Researchers add a new twist to the more than century old biological principles of Mendelian inheritance - describing a small group of cells in pregnant mothers that promote genetic fitness and multi-generational reproductive health.
Scientists at Cincinnati Children's Hospital Medical Center report their findings online July 23 in Cell. The study suggests a scientific basis for developing new therapies to promote reproductive health and prevent pregnancy complications like prematurity and stillbirth, according to Sing Sing Way, MD, PhD, senior author and pediatrician in the Division of Infectious Diseases and the Perinatal Institute at Cincinnati Children's.
Mendelian inheritance dictates that reproductive and genetic health is anchored by two parents each passing along only half of their chromosomes to children. The current study reports this is further enhanced across generations by women retaining genetically distinct cells that they pass along to their daughters, granddaughters and great granddaughters. The cells help avoid pregnancy complications by keeping the immune system from attacking the fetus as an invading pathogen.
What makes these maternal cells unique is they are microchimeric, according to researchers. This means the cells are genetically different from the mother and her female offspring. The cells prevent the immune system from rejecting the fetus by coaxing regulatory T cells into recognizing and accepting non-inherited maternal antigens. This suppresses the T cells and holds off an immune system attack.
"Our data suggest that Mendelian genetics is enhanced by maternal-to-offspring transmission of these microchimeric cells from one generation to the next," Way said. "Microchimeric maternal cells can be viewed as mother's little genetic helpers, which are shared in offspring to enforce cross-generational reproductive health."
Serious Health Challenge
Complications arise in about one out of eight human pregnancies. Premature birth - which can lead to a lifetime of chronic illness - along with preeclampsia and stillbirth remain serious global health problems, including in the United States.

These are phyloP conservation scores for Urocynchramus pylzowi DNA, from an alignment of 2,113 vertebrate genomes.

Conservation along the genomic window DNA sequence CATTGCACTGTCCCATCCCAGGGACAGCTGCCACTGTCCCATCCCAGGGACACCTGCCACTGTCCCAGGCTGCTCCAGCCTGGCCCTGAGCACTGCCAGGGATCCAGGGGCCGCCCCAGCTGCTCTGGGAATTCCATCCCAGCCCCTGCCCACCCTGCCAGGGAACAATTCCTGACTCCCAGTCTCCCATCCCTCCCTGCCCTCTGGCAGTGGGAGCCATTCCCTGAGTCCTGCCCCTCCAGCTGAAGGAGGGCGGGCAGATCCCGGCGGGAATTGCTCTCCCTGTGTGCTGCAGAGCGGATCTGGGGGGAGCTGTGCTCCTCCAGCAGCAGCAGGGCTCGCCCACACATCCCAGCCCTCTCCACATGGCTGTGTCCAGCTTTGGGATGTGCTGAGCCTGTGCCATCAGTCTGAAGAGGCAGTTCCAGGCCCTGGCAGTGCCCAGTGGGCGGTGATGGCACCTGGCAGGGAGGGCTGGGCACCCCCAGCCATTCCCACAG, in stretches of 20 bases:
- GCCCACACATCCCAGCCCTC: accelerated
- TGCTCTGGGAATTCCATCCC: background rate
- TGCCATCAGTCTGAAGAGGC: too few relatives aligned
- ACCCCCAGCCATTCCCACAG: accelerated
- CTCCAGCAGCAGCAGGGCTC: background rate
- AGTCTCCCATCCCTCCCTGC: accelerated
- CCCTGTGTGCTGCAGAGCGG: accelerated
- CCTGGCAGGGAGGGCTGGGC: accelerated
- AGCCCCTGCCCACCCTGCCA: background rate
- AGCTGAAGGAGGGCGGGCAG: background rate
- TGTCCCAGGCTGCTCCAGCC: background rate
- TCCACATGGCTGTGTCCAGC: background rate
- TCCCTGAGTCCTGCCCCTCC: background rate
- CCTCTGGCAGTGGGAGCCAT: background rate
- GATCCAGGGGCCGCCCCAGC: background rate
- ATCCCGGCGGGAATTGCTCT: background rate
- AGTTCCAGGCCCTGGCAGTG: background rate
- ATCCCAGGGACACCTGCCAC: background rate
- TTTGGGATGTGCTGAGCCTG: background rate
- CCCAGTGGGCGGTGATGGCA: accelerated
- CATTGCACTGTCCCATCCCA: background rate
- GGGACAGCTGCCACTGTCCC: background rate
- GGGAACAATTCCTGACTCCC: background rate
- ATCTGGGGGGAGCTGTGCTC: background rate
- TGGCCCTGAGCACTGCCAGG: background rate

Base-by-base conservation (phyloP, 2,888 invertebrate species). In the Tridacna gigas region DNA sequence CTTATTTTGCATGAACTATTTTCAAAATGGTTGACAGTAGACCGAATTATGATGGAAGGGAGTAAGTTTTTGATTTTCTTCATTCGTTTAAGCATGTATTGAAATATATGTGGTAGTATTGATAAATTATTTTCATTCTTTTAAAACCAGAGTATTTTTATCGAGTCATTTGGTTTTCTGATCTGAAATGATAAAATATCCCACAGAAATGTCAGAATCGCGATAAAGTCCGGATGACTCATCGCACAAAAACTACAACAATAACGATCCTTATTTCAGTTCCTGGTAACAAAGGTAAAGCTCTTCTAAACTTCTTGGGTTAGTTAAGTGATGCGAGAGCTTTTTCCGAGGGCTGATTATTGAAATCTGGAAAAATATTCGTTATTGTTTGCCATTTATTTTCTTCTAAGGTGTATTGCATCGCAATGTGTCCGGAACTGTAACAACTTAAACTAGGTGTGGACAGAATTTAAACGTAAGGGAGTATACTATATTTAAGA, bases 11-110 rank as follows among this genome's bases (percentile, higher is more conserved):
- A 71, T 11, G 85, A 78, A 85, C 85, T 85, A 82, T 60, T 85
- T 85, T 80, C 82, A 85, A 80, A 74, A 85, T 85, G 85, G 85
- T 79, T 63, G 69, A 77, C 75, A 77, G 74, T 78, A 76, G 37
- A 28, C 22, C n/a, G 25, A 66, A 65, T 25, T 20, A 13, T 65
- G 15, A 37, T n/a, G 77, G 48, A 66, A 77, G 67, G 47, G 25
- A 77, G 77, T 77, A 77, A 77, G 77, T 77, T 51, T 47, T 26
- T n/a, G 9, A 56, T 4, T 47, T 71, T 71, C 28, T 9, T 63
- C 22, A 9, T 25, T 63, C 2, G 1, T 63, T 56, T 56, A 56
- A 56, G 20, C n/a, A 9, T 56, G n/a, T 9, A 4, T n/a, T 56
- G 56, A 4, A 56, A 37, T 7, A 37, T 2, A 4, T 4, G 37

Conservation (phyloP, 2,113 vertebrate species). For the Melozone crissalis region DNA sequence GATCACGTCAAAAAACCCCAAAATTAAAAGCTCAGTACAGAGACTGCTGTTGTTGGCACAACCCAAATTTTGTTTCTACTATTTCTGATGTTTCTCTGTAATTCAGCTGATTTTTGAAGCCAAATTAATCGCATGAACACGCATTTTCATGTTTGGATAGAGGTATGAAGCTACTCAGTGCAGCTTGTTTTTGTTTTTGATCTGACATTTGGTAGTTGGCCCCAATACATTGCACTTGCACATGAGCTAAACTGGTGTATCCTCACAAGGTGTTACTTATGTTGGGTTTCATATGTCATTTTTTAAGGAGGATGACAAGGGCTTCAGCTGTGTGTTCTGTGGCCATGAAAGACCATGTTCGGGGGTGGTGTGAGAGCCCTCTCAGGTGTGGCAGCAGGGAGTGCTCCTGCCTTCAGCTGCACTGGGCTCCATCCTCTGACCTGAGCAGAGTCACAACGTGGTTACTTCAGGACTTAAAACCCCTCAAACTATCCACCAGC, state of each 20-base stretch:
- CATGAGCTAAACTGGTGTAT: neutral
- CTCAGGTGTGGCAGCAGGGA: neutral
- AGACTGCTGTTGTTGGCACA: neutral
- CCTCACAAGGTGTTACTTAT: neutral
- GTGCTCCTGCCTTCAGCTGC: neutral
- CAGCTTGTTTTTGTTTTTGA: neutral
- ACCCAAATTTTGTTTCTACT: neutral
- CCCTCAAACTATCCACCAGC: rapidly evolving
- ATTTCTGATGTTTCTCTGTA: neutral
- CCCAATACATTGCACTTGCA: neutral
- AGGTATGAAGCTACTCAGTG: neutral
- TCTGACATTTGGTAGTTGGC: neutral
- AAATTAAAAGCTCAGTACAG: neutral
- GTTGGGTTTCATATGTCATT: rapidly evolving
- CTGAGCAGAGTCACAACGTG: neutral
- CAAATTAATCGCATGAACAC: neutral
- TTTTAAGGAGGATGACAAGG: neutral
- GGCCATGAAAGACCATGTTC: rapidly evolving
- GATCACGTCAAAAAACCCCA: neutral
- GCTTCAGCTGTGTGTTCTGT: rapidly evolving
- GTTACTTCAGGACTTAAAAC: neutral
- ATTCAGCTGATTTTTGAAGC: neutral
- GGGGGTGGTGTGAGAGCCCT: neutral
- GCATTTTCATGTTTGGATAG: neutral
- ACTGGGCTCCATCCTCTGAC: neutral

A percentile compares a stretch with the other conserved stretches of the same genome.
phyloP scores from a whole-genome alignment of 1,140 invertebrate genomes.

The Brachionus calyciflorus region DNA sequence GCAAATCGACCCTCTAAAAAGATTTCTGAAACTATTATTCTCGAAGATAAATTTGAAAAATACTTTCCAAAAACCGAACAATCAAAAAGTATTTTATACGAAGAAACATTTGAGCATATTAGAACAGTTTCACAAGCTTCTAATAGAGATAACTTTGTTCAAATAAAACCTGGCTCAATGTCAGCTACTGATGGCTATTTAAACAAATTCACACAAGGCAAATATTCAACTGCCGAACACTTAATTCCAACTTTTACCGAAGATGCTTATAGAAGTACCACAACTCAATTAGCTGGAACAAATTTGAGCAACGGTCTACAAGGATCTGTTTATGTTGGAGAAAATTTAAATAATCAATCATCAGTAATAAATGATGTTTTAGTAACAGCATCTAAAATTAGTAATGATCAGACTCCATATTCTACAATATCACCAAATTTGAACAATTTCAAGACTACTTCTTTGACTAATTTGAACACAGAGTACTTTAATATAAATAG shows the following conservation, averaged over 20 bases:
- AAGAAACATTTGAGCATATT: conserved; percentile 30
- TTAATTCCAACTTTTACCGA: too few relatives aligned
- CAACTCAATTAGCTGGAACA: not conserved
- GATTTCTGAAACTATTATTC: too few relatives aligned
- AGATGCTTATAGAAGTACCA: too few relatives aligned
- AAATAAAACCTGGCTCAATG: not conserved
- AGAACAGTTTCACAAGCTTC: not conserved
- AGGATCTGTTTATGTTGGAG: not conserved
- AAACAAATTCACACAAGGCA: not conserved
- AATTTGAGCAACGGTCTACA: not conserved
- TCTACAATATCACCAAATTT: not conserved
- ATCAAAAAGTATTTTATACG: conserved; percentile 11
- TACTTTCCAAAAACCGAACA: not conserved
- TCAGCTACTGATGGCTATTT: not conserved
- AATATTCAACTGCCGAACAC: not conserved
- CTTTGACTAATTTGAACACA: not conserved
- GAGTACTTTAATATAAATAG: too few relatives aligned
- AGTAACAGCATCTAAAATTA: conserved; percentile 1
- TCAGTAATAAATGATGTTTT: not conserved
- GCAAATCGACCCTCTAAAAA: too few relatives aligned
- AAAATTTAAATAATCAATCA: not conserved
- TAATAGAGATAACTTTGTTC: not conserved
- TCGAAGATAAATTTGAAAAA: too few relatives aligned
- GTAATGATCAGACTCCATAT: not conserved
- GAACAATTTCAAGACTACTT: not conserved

Way said pregnancy complications usually occur when the mother's immune system mistakenly attacks the developing fetus as an invading pathogen. Working with mouse models, the authors found protection against pregnancy complications is dramatically enhanced in pregnant mothers with regulatory T cells that are specific for and recognize non-inherited maternal antigen (NIMA).
Although the research was in genetically bred mice, Way said the findings should apply widely to human pregnancies and other mammals requiring in utero development. Mice in the study were engineered so researchers could track the microchimeric maternal cells and T cells that recognize NIMA.
The researchers also noted that mouse pregnancies sired by males having NIMA traits overlapping those of his partner - and those of her mother - were especially resilient against complications.
Physicians and scientists have known for some time that tolerance to non-inherited maternal antigen exists and can be used to improve outcomes after solid organ or stem cell transplants. Way and his colleagues took into consideration existing research on this phenomenon when designing the current study.
"From a basic biological perspective, mammals did not develop tolerance to non-inherited maternal antigen so that people could have successful transplants, although clearly it is very beneficial in this context," Way said. "There had to be a more fundamental biological reason for it and that is what we discovered in this study."
Researchers are following up the current paper with additional studies into how maternal cells retained in offspring promote immune tolerance. After confirming the molecular details of nature's process for achieving fetal tolerance and resiliency against pregnancy complications, Way said the mechanisms could be mimicked to design new therapies for improving reproductive health and human pregnancy outcomes.
Collaborating colleagues from the Division of Infectious Diseases, Perinatal Institute and the Center for Fetal and Cellular Therapy at Cincinnati Children's include: first author Jeremy Kinder, a graduate student in Way's laboratory, along with Tony Jiang, James Ertelt, Lijun Xin PhD., Beverly Strong, PhD., and Aimen Shaaban, PhD.
Funding support for the research came from the National Institute of Allergy and Infectious Diseases (R01AI100934, R21AI112186; the National Heart Lung and Blood Institute (R01HL103745), and the Burroughs Wellcome Fund.
About Cincinnati Children's:
Cincinnati Children's Hospital Medical Center ranks third in the nation among all Honor Roll hospitals in U.S. News and World Report's 2015 Best Children's Hospitals. It is also ranked in the top 10 for all 10 pediatric specialties. Cincinnati Children's, a non-profit organization, is one of the top three recipients of pediatric research grants from the National Institutes of Health, and a research and teaching affiliate of the University of Cincinnati College of Medicine. The medical center is internationally recognized for improving child health and transforming delivery of care through fully integrated, globally recognized research, education and innovation. Additional information can be found at http://www.